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So what happens if we are allocated a personal budget and then need more? Are we to be cast adrift? What happens to our entitlements from a universalist service, when we’ve spent out?

The advocates of Personal Health Budgets argue the NHS is inflexible, top-down and over-bureaucratic. So isn’t it time to address these problems, rather than thinking they can be sidestepped by an initiative that already has been shown to have its own big problems?

And what happens to the combined personal patient budget if we are deemed eligible for a personal health budget but not a social care one? As we already know from social care, with personal budgets, the devil is definitely in the detail, but policymakers seem determined to think big and move fast. Calls like Ben Goldacre’s for better evidence have so far been ignored.

The well organized and vociferous advocates of personal health budgets duck such questions. The talk is all of choice, control and liberation.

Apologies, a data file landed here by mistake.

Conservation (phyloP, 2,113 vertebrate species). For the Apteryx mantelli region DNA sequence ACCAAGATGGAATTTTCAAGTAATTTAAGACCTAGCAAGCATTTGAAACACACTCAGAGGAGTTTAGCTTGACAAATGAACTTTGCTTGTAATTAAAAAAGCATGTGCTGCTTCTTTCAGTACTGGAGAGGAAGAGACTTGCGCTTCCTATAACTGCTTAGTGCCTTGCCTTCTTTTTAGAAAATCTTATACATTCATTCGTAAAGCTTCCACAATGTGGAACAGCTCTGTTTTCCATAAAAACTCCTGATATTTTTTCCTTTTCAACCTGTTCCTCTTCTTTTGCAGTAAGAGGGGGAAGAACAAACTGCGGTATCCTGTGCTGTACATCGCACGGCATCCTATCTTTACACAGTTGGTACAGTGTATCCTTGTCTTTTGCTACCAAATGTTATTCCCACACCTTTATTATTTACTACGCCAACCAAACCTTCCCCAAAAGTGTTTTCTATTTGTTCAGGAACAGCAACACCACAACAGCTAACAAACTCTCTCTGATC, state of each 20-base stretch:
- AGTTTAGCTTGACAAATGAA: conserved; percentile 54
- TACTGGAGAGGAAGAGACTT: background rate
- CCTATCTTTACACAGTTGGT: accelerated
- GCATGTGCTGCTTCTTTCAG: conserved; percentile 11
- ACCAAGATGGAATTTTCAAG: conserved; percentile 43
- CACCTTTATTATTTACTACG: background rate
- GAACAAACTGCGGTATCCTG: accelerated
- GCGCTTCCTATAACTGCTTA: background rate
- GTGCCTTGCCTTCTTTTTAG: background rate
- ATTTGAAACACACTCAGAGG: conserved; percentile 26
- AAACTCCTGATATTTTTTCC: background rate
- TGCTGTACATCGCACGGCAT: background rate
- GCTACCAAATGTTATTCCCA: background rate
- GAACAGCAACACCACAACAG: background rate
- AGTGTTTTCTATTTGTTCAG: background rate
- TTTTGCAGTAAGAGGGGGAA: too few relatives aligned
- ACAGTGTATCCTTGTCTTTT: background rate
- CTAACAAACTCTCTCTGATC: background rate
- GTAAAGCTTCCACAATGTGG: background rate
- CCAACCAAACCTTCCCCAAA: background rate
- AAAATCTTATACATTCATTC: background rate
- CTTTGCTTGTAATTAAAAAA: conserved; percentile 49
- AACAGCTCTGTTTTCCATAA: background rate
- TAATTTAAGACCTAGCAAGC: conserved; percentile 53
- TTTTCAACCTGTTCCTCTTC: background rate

The arguments are presented through a few positive first-hand stories. But there’s a big difference between small scale programmes with boosted funding, and a large scale day to day policy.

We have a government committed to reducing public expenditure, a new NHS Chief Executive from the private sector and more and more commissioning of NHS services from the private sector. We should heed rising concerns that Personal Health Budgets may actually be part of the much bigger neoliberal project that is currently being advanced for our health service, hollowing it out from within.

A ‘partnership’ between global corporations and people described as ‘the most vulnerable patients’ seems unlikely to be an equal or positive one. We should be asking what place an initiative that is in essence a rebranded voucher system, has in the NHS - most publicly loved inheritance from the post-war welfare state.

About the author
Peter Beresford is Professor of Citizen Participation at the University of Essex, a long term user of mental health services and Co-Chair of Shaping Our Lives.